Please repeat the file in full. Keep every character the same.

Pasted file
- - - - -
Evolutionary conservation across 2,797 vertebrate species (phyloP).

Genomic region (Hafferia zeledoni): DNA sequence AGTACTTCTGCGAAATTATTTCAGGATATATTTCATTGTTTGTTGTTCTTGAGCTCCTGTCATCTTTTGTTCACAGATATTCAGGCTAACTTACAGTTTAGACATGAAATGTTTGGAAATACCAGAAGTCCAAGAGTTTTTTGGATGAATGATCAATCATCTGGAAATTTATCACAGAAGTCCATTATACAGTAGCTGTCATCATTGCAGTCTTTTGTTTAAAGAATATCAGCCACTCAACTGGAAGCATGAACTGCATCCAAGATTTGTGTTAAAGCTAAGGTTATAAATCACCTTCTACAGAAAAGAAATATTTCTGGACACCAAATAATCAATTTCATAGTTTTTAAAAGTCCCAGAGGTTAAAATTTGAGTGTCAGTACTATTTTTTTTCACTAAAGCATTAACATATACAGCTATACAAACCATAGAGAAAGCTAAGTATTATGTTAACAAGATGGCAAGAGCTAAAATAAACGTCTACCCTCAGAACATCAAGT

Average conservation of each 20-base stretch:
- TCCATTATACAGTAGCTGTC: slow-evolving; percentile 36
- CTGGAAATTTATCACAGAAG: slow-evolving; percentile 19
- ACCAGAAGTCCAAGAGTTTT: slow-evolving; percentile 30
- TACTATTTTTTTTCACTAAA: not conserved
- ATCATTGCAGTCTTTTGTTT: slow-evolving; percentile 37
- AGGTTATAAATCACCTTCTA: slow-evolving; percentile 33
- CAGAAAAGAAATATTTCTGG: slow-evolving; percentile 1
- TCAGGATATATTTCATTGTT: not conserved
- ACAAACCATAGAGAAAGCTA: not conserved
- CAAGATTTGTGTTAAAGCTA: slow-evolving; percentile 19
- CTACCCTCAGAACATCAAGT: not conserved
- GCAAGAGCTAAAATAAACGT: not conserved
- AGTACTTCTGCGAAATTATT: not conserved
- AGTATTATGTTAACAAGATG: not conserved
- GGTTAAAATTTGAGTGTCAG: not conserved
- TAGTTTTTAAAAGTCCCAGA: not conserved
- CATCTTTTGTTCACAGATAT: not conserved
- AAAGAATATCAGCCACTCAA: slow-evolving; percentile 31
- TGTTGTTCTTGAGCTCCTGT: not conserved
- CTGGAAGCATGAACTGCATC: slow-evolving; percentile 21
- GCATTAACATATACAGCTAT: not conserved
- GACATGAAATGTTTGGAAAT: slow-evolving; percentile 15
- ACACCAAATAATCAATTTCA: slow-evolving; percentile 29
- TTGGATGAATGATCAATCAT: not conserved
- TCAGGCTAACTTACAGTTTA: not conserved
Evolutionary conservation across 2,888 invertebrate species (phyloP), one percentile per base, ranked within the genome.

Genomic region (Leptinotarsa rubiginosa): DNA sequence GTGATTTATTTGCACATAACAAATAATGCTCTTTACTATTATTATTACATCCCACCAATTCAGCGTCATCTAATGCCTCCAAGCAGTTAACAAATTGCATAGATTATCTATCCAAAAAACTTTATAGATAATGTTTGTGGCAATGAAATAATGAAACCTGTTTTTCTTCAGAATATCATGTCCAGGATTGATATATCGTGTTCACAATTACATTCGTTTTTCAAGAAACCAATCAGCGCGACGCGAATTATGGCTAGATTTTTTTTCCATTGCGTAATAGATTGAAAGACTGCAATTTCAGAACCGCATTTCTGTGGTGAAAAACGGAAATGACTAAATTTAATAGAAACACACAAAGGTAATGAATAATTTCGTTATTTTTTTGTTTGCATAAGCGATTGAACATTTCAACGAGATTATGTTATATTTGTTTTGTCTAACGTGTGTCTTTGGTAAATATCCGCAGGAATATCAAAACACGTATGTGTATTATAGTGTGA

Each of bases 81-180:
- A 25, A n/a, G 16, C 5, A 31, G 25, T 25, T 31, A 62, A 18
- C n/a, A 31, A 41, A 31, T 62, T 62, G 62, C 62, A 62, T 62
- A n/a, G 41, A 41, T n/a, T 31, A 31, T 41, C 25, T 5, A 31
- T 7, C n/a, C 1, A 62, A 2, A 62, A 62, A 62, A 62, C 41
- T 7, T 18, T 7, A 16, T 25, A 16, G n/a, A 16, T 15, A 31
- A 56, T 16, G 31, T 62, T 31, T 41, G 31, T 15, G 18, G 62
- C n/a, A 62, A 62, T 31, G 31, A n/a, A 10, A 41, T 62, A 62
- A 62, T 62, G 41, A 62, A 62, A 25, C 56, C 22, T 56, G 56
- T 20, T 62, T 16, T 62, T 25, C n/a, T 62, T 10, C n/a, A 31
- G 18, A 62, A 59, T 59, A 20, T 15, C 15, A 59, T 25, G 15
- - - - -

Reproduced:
Evolutionary conservation across 2,797 vertebrate species (phyloP).

Genomic region (Hafferia zeledoni): DNA sequence AGTACTTCTGCGAAATTATTTCAGGATATATTTCATTGTTTGTTGTTCTTGAGCTCCTGTCATCTTTTGTTCACAGATATTCAGGCTAACTTACAGTTTAGACATGAAATGTTTGGAAATACCAGAAGTCCAAGAGTTTTTTGGATGAATGATCAATCATCTGGAAATTTATCACAGAAGTCCATTATACAGTAGCTGTCATCATTGCAGTCTTTTGTTTAAAGAATATCAGCCACTCAACTGGAAGCATGAACTGCATCCAAGATTTGTGTTAAAGCTAAGGTTATAAATCACCTTCTACAGAAAAGAAATATTTCTGGACACCAAATAATCAATTTCATAGTTTTTAAAAGTCCCAGAGGTTAAAATTTGAGTGTCAGTACTATTTTTTTTCACTAAAGCATTAACATATACAGCTATACAAACCATAGAGAAAGCTAAGTATTATGTTAACAAGATGGCAAGAGCTAAAATAAACGTCTACCCTCAGAACATCAAGT

Average conservation of each 20-base stretch:
- TCCATTATACAGTAGCTGTC: slow-evolving; percentile 36
- CTGGAAATTTATCACAGAAG: slow-evolving; percentile 19
- ACCAGAAGTCCAAGAGTTTT: slow-evolving; percentile 30
- TACTATTTTTTTTCACTAAA: not conserved
- ATCATTGCAGTCTTTTGTTT: slow-evolving; percentile 37
- AGGTTATAAATCACCTTCTA: slow-evolving; percentile 33
- CAGAAAAGAAATATTTCTGG: slow-evolving; percentile 1
- TCAGGATATATTTCATTGTT: not conserved
- ACAAACCATAGAGAAAGCTA: not conserved
- CAAGATTTGTGTTAAAGCTA: slow-evolving; percentile 19
- CTACCCTCAGAACATCAAGT: not conserved
- GCAAGAGCTAAAATAAACGT: not conserved
- AGTACTTCTGCGAAATTATT: not conserved
- AGTATTATGTTAACAAGATG: not conserved
- GGTTAAAATTTGAGTGTCAG: not conserved
- TAGTTTTTAAAAGTCCCAGA: not conserved
- CATCTTTTGTTCACAGATAT: not conserved
- AAAGAATATCAGCCACTCAA: slow-evolving; percentile 31
- TGTTGTTCTTGAGCTCCTGT: not conserved
- CTGGAAGCATGAACTGCATC: slow-evolving; percentile 21
- GCATTAACATATACAGCTAT: not conserved
- GACATGAAATGTTTGGAAAT: slow-evolving; percentile 15
- ACACCAAATAATCAATTTCA: slow-evolving; percentile 29
- TTGGATGAATGATCAATCAT: not conserved
- TCAGGCTAACTTACAGTTTA: not conserved
Evolutionary conservation across 2,888 invertebrate species (phyloP), one percentile per base, ranked within the genome.

Genomic region (Leptinotarsa rubiginosa): DNA sequence GTGATTTATTTGCACATAACAAATAATGCTCTTTACTATTATTATTACATCCCACCAATTCAGCGTCATCTAATGCCTCCAAGCAGTTAACAAATTGCATAGATTATCTATCCAAAAAACTTTATAGATAATGTTTGTGGCAATGAAATAATGAAACCTGTTTTTCTTCAGAATATCATGTCCAGGATTGATATATCGTGTTCACAATTACATTCGTTTTTCAAGAAACCAATCAGCGCGACGCGAATTATGGCTAGATTTTTTTTCCATTGCGTAATAGATTGAAAGACTGCAATTTCAGAACCGCATTTCTGTGGTGAAAAACGGAAATGACTAAATTTAATAGAAACACACAAAGGTAATGAATAATTTCGTTATTTTTTTGTTTGCATAAGCGATTGAACATTTCAACGAGATTATGTTATATTTGTTTTGTCTAACGTGTGTCTTTGGTAAATATCCGCAGGAATATCAAAACACGTATGTGTATTATAGTGTGA

Each of bases 81-180:
- A 25, A n/a, G 16, C 5, A 31, G 25, T 25, T 31, A 62, A 18
- C n/a, A 31, A 41, A 31, T 62, T 62, G 62, C 62, A 62, T 62
- A n/a, G 41, A 41, T n/a, T 31, A 31, T 41, C 25, T 5, A 31
- T 7, C n/a, C 1, A 62, A 2, A 62, A 62, A 62, A 62, C 41
- T 7, T 18, T 7, A 16, T 25, A 16, G n/a, A 16, T 15, A 31
- A 56, T 16, G 31, T 62, T 31, T 41, G 31, T 15, G 18, G 62
- C n/a, A 62, A 62, T 31, G 31, A n/a, A 10, A 41, T 62, A 62
- A 62, T 62, G 41, A 62, A 62, A 25, C 56, C 22, T 56, G 56
- T 20, T 62, T 16, T 62, T 25, C n/a, T 62, T 10, C n/a, A 31
- G 18, A 62, A 59, T 59, A 20, T 15, C 15, A 59, T 25, G 15